I have signed the petition against the academic boycott of Israeli institutions by the American Anthropological Association. After signing, I felt as if I had taken my stand and have since mostly stayed away from the contentious spaces of debate that are populated largely by pro-boycott anthropologists at this year’s meeting. I had hoped that scholars who had signed the anti-boycott petition and were more advanced in their careers and more entangled with research in this area would bring to the table a better explanation than I could. I also felt that if the boycott came to pass, that I would not fight it as it is better than no action at all and likely would not have devastating effects (either positive or negative).
I chose to write this post, however, after observing the Twitter feed under the hashtag #AAA2014, reading the Inside Higher Ed article, and listening to the buzz around the conference hotel. I do not feel that my anti-boycott stance has been represented in the discourses of the AAA. So, I sat down this morning at my laptop before heading out to put into print why I signed the “Anthropologists Against the Boycott of Israeli Academic Institutions” petition.
My critique of the academic boycott by anthropologists could rather easily be summed up in one word: conceit. The easiest target for critique is the question of our power as anthropologists to effect change through withholding. Do we as American anthropologists actually have a commodity that is is so valuable to Israel that withholding it will produce a change in tone, rhetoric, or action by either Israeli academic institutions or the Israeli government? Pessimistically, I tend to believe not. However, having little power to bring about the change that you feel is right, is not a particularly good argument for inaction. If the boycott changed just one mind it could be argued as a success. When I speak of conceit in the context of the academic boycott, this is not the critique I am making.
I see conceit in the aim of the boycott: Israel. I doubt there are many anthropologists who look to Israel and Palestine and are happy or even apathetic to the egregious violation of Palestinians at the hands of the Israeli state. However, I see conceit in the idea that American anthropologists can look to our peers in the state funded academic institutions of Israel and hold these individuals accountable for the actions of their government.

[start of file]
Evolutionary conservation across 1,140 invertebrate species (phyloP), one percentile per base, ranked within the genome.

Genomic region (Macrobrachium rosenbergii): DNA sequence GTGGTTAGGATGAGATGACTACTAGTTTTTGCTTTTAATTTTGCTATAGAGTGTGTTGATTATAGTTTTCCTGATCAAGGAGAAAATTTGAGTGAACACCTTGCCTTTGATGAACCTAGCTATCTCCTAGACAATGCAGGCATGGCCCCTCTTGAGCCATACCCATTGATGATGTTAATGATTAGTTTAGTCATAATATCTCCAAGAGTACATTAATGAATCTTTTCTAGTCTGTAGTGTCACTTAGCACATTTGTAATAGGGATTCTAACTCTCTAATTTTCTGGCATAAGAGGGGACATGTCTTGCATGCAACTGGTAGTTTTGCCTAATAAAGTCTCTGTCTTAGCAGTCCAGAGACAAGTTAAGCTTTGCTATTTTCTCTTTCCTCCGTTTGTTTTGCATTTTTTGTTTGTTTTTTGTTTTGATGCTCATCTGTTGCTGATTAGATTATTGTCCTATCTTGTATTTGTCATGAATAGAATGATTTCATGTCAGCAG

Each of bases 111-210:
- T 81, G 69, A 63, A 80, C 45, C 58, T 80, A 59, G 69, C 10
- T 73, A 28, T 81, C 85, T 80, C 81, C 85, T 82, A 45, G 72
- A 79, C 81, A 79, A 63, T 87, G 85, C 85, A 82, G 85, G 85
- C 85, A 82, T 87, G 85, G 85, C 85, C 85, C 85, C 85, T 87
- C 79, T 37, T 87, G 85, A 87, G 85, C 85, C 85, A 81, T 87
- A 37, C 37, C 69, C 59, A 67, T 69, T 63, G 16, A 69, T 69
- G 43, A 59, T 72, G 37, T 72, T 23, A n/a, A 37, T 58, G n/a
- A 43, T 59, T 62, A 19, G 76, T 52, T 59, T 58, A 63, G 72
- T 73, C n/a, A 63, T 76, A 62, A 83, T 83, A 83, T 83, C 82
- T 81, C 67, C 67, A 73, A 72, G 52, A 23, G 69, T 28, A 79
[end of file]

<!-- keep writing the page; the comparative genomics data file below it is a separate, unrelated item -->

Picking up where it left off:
As anthropologists, we are trained to seek complex understandings and reside in the realm of nuance. Yet, this position on Israeli affords no room for the complicated experiences of Israeli academics and paints their positions and their ability to produce positive change in their institutions and country with broad exaggerated brush strokes. The boycott movement then uses this position to hold these academics accountable and seeks to punish them.
Yet, American anthropologists reside within a country that is deeply implicated in and profoundly complacent with the occupation and military assault of Palestinian life. Steven Salaita, who has been evoked repeatedly within the debate, was not fired from an Israeli academic institution. He was fired from an American institution. We, as American anthropologists, are as equally tangled with the occupation of Palestine as our Israeli peers. Yet, the boycott movement is aimed exclusively at Israel. We take on very little or no responsibility for the actions of our government and our institutions while simultaneously holding our Israeli peers accountable for theirs. It is this conceit that drove me to sign the petition against the boycott.
We may protest, write books, produce blogs, and talk to the media about our outrage in the United States. However, our efforts have not resulted in substantial change in popular perceptions, in reducing U.S. complicity in the Israeli occupation of Palestine, or in the removal of barriers for outspoken academics who oppose Israel in higher education. From the position of our own struggles, why are we looking to Israeli anthropologists and expecting them to wield much greater power? Even if we say that this boycott is aimed at institutions and not individuals, we must acknowledge that individuals will bear a great burden that is unfairly targeted and has the potential to further diminish their ability to act.
So, I signed the petition against the boycott. It is my hope that we will find ways to collectively act that will (1) begin with our own implication and complicity in the U.S. and (2) approach this issue from the strengths of our discipline (e.g. managing complexity and finding creative methods of engagement based on that knowledge of complexity) rather than from the dubious perception that withholding our skills and knowledge carries more weight than wielding it.